The following is a recent story published by Youth Communication, a website where teens are able to tell their true stories with anonymously. It was bloody powerful and absolutely tragic.
torn apart by anonymous
Carried nine months by a drug-addicted mother, I was born into a house where I was only as good as her next fix. I don’t know what neighborhood we lived in. I only remember the reeking smell of piss in the hallway of our project, leaks in the ceiling, cracks in the wall, no heat in the winter and no AC in the summer. My little brother and sister and I slept on the floor because we had no bed to call our own. Our fridge was as empty as a poor man’s pocket. Our mother never cooked for us; we survived on the scraps of food that she left.
Stepping on needles and glass in my mom’s old apartment, the cuts on my feet bled like the scars from my heart. I wanted my mother to love me, but her addiction consumed her. It was more powerful than her love for her own kids.
As a young child I wasn’t aware that my surroundings were unusual. People were getting mugged and beaten in the stairwell, so the cops stayed in our building like it was a police station. And in our home, drugs were an everyday object. There was nothing shocking about it, and when I think back on the other kids in our building, I realize that we weren’t the only ones suffering with a parent’s addiction. But at the time I was unafraid, because this life was all I knew.
My Heart Got Numb
As I got older, the greed of my mother’s addiction grew. When she could not get her fix, or when she was forced to go sober from the lack of cash, she would hit us with a broomstick, extension cord, or anything else that she could get her hands on. She was desperate to find some way to forget about her own problems, something that would give her a rush, a substitute for getting that high.
The only time that our mother was able to show emotion and give attention to her kids was when she was abusing us. Otherwise, she showed us no feelings, no love. Different men would come and go from the apartment. As a child, I didn’t know what was going on. Much later, I realized she was probably resorting to prostitution. But it just added fuel to the fire because once she crashed, she would be right back to abusing me and my brother and sister.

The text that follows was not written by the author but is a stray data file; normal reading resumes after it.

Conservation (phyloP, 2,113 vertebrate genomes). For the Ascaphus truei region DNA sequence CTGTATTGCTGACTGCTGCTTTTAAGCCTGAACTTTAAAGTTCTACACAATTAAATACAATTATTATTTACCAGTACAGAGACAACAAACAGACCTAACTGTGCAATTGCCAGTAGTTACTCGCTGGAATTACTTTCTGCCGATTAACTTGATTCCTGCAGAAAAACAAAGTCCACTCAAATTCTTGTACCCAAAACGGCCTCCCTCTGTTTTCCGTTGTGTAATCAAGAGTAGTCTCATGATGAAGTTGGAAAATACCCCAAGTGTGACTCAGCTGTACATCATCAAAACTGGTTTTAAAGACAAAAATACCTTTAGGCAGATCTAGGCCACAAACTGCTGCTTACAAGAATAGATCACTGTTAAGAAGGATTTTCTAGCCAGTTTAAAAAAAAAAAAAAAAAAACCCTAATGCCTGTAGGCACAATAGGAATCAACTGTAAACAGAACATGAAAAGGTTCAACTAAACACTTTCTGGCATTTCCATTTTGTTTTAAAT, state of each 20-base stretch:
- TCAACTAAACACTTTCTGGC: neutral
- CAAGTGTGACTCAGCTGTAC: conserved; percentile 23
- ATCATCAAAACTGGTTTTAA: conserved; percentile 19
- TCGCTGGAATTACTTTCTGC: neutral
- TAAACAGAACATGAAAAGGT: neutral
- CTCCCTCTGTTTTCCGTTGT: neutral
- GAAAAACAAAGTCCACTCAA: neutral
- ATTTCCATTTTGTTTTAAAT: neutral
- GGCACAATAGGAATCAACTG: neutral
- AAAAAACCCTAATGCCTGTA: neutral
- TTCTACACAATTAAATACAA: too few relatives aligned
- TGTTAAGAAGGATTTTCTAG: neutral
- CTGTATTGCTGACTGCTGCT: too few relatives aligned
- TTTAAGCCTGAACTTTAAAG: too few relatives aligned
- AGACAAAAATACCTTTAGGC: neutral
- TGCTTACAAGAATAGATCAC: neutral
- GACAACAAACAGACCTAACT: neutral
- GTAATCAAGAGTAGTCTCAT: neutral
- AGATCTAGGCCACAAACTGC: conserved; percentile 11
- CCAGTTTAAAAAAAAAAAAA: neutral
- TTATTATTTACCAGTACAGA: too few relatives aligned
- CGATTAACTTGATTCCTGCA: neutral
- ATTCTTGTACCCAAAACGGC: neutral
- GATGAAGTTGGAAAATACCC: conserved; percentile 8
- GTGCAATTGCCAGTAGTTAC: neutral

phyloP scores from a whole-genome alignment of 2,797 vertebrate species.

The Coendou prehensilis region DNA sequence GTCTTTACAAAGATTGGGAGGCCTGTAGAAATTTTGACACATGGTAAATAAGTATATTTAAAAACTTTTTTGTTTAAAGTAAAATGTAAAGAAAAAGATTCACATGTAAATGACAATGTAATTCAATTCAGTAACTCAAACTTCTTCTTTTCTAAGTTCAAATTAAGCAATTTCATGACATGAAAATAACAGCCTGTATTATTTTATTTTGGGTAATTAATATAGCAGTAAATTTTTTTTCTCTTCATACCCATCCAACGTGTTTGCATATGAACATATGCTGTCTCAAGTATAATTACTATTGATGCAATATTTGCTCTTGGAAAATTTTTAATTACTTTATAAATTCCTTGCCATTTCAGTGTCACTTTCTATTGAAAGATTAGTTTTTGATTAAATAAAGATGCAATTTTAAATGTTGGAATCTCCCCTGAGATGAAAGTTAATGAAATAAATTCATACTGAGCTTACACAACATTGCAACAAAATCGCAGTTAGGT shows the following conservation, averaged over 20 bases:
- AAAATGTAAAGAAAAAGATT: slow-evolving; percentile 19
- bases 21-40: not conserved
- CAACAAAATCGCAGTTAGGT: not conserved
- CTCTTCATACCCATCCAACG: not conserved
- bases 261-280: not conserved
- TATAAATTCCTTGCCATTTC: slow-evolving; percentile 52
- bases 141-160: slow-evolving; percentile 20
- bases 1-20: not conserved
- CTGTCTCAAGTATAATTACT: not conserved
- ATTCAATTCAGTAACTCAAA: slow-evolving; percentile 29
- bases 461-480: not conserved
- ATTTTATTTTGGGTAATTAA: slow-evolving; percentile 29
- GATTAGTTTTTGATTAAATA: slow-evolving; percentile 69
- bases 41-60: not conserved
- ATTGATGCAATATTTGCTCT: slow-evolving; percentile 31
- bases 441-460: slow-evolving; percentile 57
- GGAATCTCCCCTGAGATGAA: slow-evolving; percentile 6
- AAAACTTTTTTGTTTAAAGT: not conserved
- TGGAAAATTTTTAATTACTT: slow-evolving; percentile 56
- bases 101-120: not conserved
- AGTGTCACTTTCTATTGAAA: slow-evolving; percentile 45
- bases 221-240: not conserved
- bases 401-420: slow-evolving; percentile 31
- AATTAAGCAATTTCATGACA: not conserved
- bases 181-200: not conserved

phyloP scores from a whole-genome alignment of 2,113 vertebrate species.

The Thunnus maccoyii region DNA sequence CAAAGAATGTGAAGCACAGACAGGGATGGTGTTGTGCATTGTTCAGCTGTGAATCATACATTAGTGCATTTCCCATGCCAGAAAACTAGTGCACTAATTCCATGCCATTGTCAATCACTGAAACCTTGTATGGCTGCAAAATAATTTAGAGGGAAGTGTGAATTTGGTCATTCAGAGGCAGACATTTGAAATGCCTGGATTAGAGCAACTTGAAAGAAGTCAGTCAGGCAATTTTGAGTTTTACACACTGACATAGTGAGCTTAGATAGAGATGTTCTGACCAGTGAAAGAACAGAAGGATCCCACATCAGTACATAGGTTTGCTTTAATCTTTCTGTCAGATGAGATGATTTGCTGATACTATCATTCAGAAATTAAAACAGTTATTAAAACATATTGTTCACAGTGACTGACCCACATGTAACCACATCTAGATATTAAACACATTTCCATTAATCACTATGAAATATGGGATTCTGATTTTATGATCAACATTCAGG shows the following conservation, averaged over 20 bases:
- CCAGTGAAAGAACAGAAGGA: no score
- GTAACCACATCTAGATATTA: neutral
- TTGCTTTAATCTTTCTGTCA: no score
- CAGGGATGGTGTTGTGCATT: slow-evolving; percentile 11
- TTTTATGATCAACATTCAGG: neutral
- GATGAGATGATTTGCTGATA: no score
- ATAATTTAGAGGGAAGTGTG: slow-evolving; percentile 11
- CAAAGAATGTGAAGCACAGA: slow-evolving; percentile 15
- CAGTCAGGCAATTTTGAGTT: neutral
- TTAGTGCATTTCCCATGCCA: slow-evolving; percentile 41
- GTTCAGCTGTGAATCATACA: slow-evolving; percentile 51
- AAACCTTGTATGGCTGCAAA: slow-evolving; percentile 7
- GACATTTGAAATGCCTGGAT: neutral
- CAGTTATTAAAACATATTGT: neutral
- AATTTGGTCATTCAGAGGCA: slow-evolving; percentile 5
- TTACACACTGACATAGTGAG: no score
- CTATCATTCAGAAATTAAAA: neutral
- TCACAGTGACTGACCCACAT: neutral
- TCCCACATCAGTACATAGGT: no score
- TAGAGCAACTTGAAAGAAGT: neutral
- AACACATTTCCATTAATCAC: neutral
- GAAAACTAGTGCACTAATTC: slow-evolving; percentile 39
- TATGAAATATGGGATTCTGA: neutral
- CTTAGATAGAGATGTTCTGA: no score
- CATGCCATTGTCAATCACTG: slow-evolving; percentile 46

We were like rodents, scrambling around to pick up her scraps of food and trying to stay out of her way. I was hurt and confused. I thought, “How could she do this to her own kids?” After a while my heart got numb. I felt no hate toward her, but I also felt no love.
My brother and sister and I became closer than the average siblings because we had to look out for each other in order to survive. In the beginning there wasn’t much I could do to protect them from my mom’s abuse. I couldn’t even protect myself. But we would do little things to try to comfort each other. Like if my sister was beaten, I would take the leftover food and give it all to her.
Then, when I was 7, my mother’s addiction got so bad that she could not support her habit and maintain an apartment. She got evicted, and we followed her to a shelter in Brooklyn. The shelter was scary. I remember people stealing from each other.
I don’t know how much time passed, maybe a few weeks. But one warm day, we went out with our mother and she just walked away from us. We didn’t follow her, because we thought that she would be coming back. But she never did. After a while, we started getting hungry. We didn’t know what to do. We didn’t know how to get back to the shelter. That’s when survival mode kicked in.
I’d never been able to depend on my mother, so I didn’t really miss her when she disappeared. My main concern was getting us something to eat. When it got dark, we started walking. When we saw the projects, I thought we were home, but they weren’t the same ones we’d lived in with our mom. We didn’t know were else to go, so we followed someone into the building, cuddled up together on the floor and went to sleep.
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